What is portrayed in the popular media makes a big difference. Not a profound statement, but most people- even those who agree- often don’t wonder how big of an impression popular media has on our self conception.
Forensic science, like most science fields used to be dominated by men. In the past 15 years however, women have taken over this field to the amazing statistic of 90 percent of grad students in 2009 were women. A statistic that is not even close to any other hard science field. This is largely attributed to the massive growth in the portrayal of women as forensic scientists on television.
That is only corollary evidence shout educated masses!
Women were early computer coders. They worked in the field at rates pretty equal to men until the early 1980s. Then, the number of women going into computer coding dropped precipitously. What happened? Some studies suggest that when computers entered the home (around 1983) they were marketed almost exclusively as “boy’s toys.” Girls learned that computers were not “girly” and that they were not supposed to play with them. We still have not come back to female representation in computer coding.
You still have not convinced me that popular media makes any real difference!
In 1992, the U.S. government allowed drug companies to start advertising directly to consumers. In a recent study, the FDA reported that a large majority of doctors say their patients request brand name drugs they have seen advertised. This was not a regular occurrence prior to 1990.
You can argue that the public is now more informed about their treatment options. However, the FDA also reports that doctors felt most patients requesting a brand name drug did not understand the risks of the drug or exactly what it would do.
What do this have to do with sex or anything I am really interested in?
We need healthy representations of lots of different genders and sexualities on television precisely because representation makes a difference.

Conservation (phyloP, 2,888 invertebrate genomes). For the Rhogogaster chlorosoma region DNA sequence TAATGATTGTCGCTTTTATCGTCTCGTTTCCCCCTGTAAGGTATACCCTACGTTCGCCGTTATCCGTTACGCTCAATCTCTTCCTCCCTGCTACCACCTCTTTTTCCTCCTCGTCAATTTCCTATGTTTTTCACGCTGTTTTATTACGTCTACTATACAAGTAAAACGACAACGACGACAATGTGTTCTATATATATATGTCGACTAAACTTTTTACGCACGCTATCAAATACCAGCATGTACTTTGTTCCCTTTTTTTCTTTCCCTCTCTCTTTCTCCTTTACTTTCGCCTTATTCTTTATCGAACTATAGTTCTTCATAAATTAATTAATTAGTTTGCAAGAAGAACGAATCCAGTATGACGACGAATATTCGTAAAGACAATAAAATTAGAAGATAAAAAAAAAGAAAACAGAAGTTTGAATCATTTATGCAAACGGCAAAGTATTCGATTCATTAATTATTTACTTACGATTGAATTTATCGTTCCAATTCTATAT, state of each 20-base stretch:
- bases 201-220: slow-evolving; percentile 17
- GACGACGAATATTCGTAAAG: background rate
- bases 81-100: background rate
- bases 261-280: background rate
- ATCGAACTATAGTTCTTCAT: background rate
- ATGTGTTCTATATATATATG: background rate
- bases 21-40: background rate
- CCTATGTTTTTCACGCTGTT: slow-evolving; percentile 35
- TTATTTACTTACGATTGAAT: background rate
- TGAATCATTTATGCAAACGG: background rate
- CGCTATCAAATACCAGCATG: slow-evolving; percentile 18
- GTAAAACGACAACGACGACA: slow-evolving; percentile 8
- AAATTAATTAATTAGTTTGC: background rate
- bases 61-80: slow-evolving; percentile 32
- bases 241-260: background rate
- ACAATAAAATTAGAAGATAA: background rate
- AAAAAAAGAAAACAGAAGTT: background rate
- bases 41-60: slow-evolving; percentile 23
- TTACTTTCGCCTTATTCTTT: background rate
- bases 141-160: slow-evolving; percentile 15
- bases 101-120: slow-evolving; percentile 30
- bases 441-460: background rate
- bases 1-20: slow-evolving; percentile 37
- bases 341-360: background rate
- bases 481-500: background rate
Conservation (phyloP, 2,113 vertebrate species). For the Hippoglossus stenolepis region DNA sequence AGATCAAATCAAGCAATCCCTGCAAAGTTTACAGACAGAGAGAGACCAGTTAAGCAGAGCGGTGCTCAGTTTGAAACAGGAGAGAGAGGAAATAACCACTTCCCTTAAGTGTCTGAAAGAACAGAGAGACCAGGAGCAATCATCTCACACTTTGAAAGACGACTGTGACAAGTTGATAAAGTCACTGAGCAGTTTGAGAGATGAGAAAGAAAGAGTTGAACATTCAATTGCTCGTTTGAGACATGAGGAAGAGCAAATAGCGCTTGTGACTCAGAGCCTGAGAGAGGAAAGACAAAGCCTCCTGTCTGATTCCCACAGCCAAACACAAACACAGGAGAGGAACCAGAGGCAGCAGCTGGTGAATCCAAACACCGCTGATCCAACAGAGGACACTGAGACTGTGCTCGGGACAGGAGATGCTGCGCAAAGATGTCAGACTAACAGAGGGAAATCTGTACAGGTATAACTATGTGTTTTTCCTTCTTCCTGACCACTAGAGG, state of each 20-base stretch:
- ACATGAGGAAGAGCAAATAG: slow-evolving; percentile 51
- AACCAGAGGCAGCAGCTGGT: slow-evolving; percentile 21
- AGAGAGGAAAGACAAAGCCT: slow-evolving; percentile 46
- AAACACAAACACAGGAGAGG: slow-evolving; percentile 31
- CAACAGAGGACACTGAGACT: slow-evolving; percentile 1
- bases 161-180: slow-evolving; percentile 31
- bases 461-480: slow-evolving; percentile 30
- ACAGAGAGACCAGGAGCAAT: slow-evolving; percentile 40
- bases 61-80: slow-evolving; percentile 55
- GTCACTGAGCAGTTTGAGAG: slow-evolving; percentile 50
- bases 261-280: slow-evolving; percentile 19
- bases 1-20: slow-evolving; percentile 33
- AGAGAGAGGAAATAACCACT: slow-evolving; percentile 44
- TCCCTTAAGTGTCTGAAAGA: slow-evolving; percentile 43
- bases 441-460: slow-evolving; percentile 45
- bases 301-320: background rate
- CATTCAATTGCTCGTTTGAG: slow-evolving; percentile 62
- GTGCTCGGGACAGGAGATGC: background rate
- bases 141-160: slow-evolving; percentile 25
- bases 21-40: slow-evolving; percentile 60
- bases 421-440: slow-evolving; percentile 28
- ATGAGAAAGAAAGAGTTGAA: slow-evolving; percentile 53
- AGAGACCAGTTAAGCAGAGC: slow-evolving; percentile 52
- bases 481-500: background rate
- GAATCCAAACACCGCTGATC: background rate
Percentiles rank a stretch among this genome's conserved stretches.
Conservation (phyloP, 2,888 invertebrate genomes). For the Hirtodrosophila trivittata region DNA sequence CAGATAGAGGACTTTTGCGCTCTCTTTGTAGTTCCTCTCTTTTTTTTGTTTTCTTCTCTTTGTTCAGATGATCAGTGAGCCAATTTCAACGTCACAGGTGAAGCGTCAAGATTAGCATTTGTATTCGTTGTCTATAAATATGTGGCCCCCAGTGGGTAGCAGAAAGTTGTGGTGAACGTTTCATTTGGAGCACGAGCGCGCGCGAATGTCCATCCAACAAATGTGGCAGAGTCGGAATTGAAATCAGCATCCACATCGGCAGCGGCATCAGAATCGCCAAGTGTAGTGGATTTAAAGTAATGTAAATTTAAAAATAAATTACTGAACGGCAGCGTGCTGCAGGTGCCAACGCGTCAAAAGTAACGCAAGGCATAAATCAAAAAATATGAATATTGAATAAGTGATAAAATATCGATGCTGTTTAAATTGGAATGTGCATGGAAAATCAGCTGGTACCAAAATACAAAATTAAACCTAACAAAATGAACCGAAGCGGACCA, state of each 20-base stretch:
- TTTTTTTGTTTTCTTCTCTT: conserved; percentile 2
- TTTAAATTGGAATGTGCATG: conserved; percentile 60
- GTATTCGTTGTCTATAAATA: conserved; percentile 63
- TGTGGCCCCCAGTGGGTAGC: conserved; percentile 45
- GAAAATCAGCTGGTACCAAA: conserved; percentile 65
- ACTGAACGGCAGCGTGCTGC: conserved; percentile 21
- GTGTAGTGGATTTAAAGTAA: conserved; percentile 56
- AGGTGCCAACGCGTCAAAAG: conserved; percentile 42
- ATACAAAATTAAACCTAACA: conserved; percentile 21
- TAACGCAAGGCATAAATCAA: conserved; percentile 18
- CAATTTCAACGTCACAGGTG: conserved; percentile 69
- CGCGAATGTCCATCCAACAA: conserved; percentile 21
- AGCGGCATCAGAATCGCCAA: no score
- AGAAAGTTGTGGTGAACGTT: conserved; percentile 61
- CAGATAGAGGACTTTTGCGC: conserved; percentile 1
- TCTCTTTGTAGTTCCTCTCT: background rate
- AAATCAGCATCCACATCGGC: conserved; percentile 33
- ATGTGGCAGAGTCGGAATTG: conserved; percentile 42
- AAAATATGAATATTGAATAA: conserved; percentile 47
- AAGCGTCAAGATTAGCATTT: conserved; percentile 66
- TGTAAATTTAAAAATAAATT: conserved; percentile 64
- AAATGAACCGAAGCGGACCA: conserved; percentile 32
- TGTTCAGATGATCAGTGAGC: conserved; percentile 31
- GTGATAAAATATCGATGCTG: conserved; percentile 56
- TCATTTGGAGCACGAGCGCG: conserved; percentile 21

Kink and BDSM are often portrayed as “weird” and “unhealthy.” Most portrayals link an interest in fetishes or BDSM to mental illness. Even one of my favorite kink movies, The Secretary, is marred by making both characters mentally ill.
I, like most OG BDSM practitioners, found 50 Shades to be a poor portrayal of the lifestyle. However, I was listing to the Masocast with Mistress Morgana about a year ago. She rightly pointed out that however bad 50 Shades was at portraying healthy kink, it was still important. It allowed people all over the world who had kink fantasies but were too ashamed or afraid to talk about them a route to begin to explore who they were in this dimension.
The same is true with genders and sexualities. I came out years ago (30 years ago, to be precise). This was pre-Ellen, pre- Modern Family, it was so long ago we were still reading rumors in the gossip rags that suggested Melissa Etheridge and Ellen MIGHT be gay. Good gawd I’m old…
I had a few role models to choose from, but none were in the popular media. What I saw on television were exclusively gay men. Lesbian was a word, a concept, but not something I saw on television. The gay men I saw were flaming queens in San Francisco and New York and they were dying of AIDS. I had to go underground and under skirts to figure out what it meant to be a baby dyke. My world was limited to the women I could contact.